(Bauer): It’s hard to see anything about this law that has been a success and in fact, at this point, virtually most of the provisions of this law are now blocked by the district court or 11 circuit court of appeals. I would be fairly confident to say that we believe we will win this case in court and that the state of Alabama will be on the hook for very substantial attorney’s fees. So, in the end this law was about vilifying a vulnerable group of people, scapegoating them for the state’s economic problems and the acts of really small minded demigods who want to point the finger at vulnerable people and blame them for the states problems.



(Vasquez): That kind of leads me to the question, you touched on it a bit but, where do legal challenges of this law stand currently?



(Bauer): We’re still waiting for the decision of the 11thcircuit court of appeals in out of Atlanta. The panel had said back in March, that they would wait until the Supreme Court ruled to issue their opinion. Nonetheless, shortly after that oral argument they did block or join two of the most damaging provisions, saying that we were likely to prevail on that. So, right after that hearing, they blocked section 27 which was a contracts provisions and section 30 the business transactions provisions. There not in affect now, although we certainly have continued problems with people who believe there in affect. So, we’re waiting, essentially any day for a decision from the 11thcircuit court of appeals.



(Vasquez): Can you kind of speak to the differed action plan means for the states undergoing these immigration law battles and what it means for people in Alabama.



(Bauer): Well certainly there are many more people in Alabama who will benefit from this program. I think we have to understand how limited this program really is that it’s a good thing in a sense that it provides some security to some number of young people who were brought here when they were kids and who certainly deserve that kind of protection but it’s short term and it can be taken away at any time by the next president. It’s not any kind of permanent status and so, we expect that somewhere around two million people could benefit from this short term program and that’s great but I think it does highlight the need for a more comprehensive solutions. I mean you look at kids that were brought here before they’re 16 and who have been living and contributing to this community and it’s hard to see them as anything but American, their American in every way other than under our legal system. They are part of our community and they are part of Alabama and they don’t deserve to be picked up and deported.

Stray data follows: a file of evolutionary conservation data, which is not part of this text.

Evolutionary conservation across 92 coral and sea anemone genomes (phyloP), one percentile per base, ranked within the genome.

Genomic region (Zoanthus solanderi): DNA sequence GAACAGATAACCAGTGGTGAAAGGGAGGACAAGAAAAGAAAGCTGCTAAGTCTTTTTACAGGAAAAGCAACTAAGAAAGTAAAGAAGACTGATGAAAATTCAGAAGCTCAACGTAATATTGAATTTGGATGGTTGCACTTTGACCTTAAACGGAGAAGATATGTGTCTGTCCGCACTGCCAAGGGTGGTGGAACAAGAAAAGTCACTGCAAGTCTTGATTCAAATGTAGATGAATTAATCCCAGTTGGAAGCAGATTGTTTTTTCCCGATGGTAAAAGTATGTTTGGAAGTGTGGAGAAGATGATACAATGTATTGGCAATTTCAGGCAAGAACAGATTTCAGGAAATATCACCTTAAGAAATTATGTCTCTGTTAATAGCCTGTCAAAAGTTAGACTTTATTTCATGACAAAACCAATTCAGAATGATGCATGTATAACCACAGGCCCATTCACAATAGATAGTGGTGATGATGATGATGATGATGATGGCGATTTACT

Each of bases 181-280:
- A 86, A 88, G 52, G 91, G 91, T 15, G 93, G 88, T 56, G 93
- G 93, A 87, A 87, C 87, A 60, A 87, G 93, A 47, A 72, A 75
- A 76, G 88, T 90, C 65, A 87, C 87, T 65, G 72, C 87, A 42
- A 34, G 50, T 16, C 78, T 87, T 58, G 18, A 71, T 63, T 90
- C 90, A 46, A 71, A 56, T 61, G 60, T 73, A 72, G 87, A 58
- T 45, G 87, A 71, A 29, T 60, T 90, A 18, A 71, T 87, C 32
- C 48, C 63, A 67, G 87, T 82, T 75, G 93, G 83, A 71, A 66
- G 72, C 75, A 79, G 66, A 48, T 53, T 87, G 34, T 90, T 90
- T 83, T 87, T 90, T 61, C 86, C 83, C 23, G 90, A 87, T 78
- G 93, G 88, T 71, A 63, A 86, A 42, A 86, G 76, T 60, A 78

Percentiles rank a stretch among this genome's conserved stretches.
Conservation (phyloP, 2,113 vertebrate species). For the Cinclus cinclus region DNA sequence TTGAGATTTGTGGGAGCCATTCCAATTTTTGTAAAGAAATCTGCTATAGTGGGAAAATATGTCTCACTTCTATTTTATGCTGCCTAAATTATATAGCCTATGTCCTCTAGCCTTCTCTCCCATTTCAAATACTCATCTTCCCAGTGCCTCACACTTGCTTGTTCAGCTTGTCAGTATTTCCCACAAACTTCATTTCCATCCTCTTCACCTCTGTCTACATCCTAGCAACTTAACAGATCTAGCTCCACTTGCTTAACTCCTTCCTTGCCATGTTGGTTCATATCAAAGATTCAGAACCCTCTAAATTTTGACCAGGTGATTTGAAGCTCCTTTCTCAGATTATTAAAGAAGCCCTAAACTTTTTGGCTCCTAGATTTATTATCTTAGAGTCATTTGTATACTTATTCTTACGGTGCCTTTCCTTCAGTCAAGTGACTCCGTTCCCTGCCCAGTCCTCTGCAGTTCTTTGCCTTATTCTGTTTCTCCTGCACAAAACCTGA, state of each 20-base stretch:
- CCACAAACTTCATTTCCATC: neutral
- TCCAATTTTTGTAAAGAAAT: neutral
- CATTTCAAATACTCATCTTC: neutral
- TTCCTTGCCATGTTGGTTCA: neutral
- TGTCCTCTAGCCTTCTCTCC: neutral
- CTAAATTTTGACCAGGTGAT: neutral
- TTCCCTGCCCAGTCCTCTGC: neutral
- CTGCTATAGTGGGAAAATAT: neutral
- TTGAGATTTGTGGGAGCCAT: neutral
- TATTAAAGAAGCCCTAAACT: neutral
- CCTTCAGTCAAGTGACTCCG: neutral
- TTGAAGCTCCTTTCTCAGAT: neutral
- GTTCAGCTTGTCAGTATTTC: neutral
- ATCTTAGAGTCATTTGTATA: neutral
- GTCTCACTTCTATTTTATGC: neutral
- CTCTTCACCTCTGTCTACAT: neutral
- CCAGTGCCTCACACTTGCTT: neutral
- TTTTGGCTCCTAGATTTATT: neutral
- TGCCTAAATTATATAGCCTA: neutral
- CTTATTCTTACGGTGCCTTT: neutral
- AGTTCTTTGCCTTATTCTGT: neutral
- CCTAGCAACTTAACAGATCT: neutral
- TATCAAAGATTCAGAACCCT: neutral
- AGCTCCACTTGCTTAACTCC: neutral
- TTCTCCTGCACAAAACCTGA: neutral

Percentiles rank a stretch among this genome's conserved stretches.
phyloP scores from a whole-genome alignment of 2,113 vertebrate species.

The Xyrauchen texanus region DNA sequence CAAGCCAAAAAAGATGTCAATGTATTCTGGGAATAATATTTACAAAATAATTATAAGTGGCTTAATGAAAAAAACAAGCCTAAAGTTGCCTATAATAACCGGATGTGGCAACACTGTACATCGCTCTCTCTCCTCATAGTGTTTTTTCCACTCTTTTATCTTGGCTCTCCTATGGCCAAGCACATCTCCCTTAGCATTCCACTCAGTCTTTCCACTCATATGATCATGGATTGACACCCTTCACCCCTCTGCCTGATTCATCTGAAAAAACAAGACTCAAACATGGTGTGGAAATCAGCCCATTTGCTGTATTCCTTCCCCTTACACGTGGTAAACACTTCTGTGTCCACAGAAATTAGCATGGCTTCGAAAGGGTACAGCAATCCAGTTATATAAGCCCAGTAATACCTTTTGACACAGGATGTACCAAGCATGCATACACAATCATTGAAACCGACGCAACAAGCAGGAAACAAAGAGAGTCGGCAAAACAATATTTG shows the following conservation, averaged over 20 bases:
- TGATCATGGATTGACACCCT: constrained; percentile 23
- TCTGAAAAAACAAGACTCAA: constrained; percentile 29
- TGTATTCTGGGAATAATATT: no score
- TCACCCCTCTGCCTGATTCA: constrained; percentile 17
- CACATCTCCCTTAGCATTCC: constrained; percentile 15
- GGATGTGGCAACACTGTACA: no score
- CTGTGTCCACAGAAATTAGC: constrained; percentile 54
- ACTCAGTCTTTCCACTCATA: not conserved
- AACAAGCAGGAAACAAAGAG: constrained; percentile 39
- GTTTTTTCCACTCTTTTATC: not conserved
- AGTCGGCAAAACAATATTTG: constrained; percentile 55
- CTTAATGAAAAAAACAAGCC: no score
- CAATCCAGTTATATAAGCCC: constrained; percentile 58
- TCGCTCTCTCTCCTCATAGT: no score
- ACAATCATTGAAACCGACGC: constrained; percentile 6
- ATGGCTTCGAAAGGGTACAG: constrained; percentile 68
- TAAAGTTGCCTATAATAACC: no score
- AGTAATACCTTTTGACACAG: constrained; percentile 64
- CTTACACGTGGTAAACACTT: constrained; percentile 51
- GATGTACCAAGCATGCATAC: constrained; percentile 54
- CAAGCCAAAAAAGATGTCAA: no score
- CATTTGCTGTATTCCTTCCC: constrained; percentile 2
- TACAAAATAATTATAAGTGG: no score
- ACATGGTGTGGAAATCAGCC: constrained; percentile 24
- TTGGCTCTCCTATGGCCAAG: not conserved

(Vasquez): Taking a look at the presidential election that we will be having in a few months here, is there fear from the Alabama contingent people who are fighting on behalf of immigrants. Is there an outcome from the election that will be less favorable for others?



(Bauer): We’re a not partisan organization, so we’re not going to pass judgment on which presidential candidate is likely to achieve better results on immigration reform. I would say, from our perspective, this should be a bi-partisan manner. It was in 1986 when Ronald Reagan lead the fight for a reasonable immigration reform that lead to three million people receiving immigration benefits and it should be a bi-partisan effort now.